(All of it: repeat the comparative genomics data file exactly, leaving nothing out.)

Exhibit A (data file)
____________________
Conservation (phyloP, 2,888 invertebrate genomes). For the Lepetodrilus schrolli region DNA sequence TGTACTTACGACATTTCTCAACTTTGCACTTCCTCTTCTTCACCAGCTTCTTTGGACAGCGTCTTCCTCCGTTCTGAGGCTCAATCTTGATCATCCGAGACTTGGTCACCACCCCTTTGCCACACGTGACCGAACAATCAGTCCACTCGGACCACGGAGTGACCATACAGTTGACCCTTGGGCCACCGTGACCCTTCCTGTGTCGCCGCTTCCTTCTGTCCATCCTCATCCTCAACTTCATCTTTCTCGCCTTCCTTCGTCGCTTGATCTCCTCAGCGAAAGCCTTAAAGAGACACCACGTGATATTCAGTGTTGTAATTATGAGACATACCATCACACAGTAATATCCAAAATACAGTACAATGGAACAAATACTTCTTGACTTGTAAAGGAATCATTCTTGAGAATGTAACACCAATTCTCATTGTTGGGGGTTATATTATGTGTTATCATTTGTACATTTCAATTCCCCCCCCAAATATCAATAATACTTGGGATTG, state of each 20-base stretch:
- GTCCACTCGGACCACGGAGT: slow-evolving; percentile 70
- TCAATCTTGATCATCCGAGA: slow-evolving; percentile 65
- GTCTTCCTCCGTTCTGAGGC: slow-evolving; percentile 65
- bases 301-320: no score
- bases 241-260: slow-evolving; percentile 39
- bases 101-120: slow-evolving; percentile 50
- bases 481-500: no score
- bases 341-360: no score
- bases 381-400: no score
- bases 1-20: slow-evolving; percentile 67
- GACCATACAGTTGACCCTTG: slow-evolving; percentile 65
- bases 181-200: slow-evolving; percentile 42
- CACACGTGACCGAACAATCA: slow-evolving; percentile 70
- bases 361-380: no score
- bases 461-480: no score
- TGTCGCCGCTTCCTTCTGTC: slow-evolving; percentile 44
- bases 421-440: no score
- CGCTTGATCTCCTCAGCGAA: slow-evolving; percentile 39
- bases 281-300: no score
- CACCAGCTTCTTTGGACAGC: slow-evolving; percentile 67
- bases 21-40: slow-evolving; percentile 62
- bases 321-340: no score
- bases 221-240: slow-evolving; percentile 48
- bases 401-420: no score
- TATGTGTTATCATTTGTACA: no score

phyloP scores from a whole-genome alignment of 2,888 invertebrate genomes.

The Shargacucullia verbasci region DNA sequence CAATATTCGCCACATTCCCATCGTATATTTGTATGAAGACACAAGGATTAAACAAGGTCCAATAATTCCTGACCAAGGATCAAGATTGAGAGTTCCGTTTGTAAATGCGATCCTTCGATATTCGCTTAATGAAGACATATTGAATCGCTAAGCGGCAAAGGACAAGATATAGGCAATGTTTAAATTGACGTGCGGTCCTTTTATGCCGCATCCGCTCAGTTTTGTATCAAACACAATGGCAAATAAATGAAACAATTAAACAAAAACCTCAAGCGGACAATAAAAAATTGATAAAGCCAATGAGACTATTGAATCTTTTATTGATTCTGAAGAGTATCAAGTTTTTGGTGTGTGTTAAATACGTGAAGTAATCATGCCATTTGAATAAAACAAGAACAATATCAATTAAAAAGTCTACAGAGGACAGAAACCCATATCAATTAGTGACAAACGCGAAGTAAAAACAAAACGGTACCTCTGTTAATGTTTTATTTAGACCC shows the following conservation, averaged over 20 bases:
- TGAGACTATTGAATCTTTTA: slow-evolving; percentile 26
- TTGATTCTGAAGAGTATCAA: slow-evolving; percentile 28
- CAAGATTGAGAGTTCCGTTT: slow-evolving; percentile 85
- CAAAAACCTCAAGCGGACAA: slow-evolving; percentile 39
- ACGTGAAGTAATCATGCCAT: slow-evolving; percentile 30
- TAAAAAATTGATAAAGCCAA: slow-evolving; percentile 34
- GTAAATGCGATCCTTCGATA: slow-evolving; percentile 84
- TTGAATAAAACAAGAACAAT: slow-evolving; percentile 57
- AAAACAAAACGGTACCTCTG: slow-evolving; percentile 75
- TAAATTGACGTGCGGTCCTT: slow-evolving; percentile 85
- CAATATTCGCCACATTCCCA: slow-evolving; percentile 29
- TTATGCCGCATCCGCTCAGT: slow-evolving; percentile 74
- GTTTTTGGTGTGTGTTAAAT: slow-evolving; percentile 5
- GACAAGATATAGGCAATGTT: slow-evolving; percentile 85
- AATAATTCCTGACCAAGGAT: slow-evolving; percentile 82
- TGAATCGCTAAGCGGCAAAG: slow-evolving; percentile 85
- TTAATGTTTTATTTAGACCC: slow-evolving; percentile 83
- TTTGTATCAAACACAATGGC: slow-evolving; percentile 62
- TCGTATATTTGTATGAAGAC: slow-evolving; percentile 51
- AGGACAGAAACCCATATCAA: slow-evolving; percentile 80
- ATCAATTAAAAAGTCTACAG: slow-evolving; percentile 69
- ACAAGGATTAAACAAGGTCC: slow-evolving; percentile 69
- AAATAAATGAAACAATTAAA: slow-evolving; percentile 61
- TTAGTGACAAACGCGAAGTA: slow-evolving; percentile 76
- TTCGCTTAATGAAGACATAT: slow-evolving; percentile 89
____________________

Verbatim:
Conservation (phyloP, 2,888 invertebrate genomes). For the Lepetodrilus schrolli region DNA sequence TGTACTTACGACATTTCTCAACTTTGCACTTCCTCTTCTTCACCAGCTTCTTTGGACAGCGTCTTCCTCCGTTCTGAGGCTCAATCTTGATCATCCGAGACTTGGTCACCACCCCTTTGCCACACGTGACCGAACAATCAGTCCACTCGGACCACGGAGTGACCATACAGTTGACCCTTGGGCCACCGTGACCCTTCCTGTGTCGCCGCTTCCTTCTGTCCATCCTCATCCTCAACTTCATCTTTCTCGCCTTCCTTCGTCGCTTGATCTCCTCAGCGAAAGCCTTAAAGAGACACCACGTGATATTCAGTGTTGTAATTATGAGACATACCATCACACAGTAATATCCAAAATACAGTACAATGGAACAAATACTTCTTGACTTGTAAAGGAATCATTCTTGAGAATGTAACACCAATTCTCATTGTTGGGGGTTATATTATGTGTTATCATTTGTACATTTCAATTCCCCCCCCAAATATCAATAATACTTGGGATTG, state of each 20-base stretch:
- GTCCACTCGGACCACGGAGT: slow-evolving; percentile 70
- TCAATCTTGATCATCCGAGA: slow-evolving; percentile 65
- GTCTTCCTCCGTTCTGAGGC: slow-evolving; percentile 65
- bases 301-320: no score
- bases 241-260: slow-evolving; percentile 39
- bases 101-120: slow-evolving; percentile 50
- bases 481-500: no score
- bases 341-360: no score
- bases 381-400: no score
- bases 1-20: slow-evolving; percentile 67
- GACCATACAGTTGACCCTTG: slow-evolving; percentile 65
- bases 181-200: slow-evolving; percentile 42
- CACACGTGACCGAACAATCA: slow-evolving; percentile 70
- bases 361-380: no score
- bases 461-480: no score
- TGTCGCCGCTTCCTTCTGTC: slow-evolving; percentile 44
- bases 421-440: no score
- CGCTTGATCTCCTCAGCGAA: slow-evolving; percentile 39
- bases 281-300: no score
- CACCAGCTTCTTTGGACAGC: slow-evolving; percentile 67
- bases 21-40: slow-evolving; percentile 62
- bases 321-340: no score
- bases 221-240: slow-evolving; percentile 48
- bases 401-420: no score
- TATGTGTTATCATTTGTACA: no score

phyloP scores from a whole-genome alignment of 2,888 invertebrate genomes.

The Shargacucullia verbasci region DNA sequence CAATATTCGCCACATTCCCATCGTATATTTGTATGAAGACACAAGGATTAAACAAGGTCCAATAATTCCTGACCAAGGATCAAGATTGAGAGTTCCGTTTGTAAATGCGATCCTTCGATATTCGCTTAATGAAGACATATTGAATCGCTAAGCGGCAAAGGACAAGATATAGGCAATGTTTAAATTGACGTGCGGTCCTTTTATGCCGCATCCGCTCAGTTTTGTATCAAACACAATGGCAAATAAATGAAACAATTAAACAAAAACCTCAAGCGGACAATAAAAAATTGATAAAGCCAATGAGACTATTGAATCTTTTATTGATTCTGAAGAGTATCAAGTTTTTGGTGTGTGTTAAATACGTGAAGTAATCATGCCATTTGAATAAAACAAGAACAATATCAATTAAAAAGTCTACAGAGGACAGAAACCCATATCAATTAGTGACAAACGCGAAGTAAAAACAAAACGGTACCTCTGTTAATGTTTTATTTAGACCC shows the following conservation, averaged over 20 bases:
- TGAGACTATTGAATCTTTTA: slow-evolving; percentile 26
- TTGATTCTGAAGAGTATCAA: slow-evolving; percentile 28
- CAAGATTGAGAGTTCCGTTT: slow-evolving; percentile 85
- CAAAAACCTCAAGCGGACAA: slow-evolving; percentile 39
- ACGTGAAGTAATCATGCCAT: slow-evolving; percentile 30
- TAAAAAATTGATAAAGCCAA: slow-evolving; percentile 34
- GTAAATGCGATCCTTCGATA: slow-evolving; percentile 84
- TTGAATAAAACAAGAACAAT: slow-evolving; percentile 57
- AAAACAAAACGGTACCTCTG: slow-evolving; percentile 75
- TAAATTGACGTGCGGTCCTT: slow-evolving; percentile 85
- CAATATTCGCCACATTCCCA: slow-evolving; percentile 29
- TTATGCCGCATCCGCTCAGT: slow-evolving; percentile 74
- GTTTTTGGTGTGTGTTAAAT: slow-evolving; percentile 5
- GACAAGATATAGGCAATGTT: slow-evolving; percentile 85
- AATAATTCCTGACCAAGGAT: slow-evolving; percentile 82
- TGAATCGCTAAGCGGCAAAG: slow-evolving; percentile 85
- TTAATGTTTTATTTAGACCC: slow-evolving; percentile 83
- TTTGTATCAAACACAATGGC: slow-evolving; percentile 62
- TCGTATATTTGTATGAAGAC: slow-evolving; percentile 51
- AGGACAGAAACCCATATCAA: slow-evolving; percentile 80
- ATCAATTAAAAAGTCTACAG: slow-evolving; percentile 69
- ACAAGGATTAAACAAGGTCC: slow-evolving; percentile 69
- AAATAAATGAAACAATTAAA: slow-evolving; percentile 61
- TTAGTGACAAACGCGAAGTA: slow-evolving; percentile 76
- TTCGCTTAATGAAGACATAT: slow-evolving; percentile 89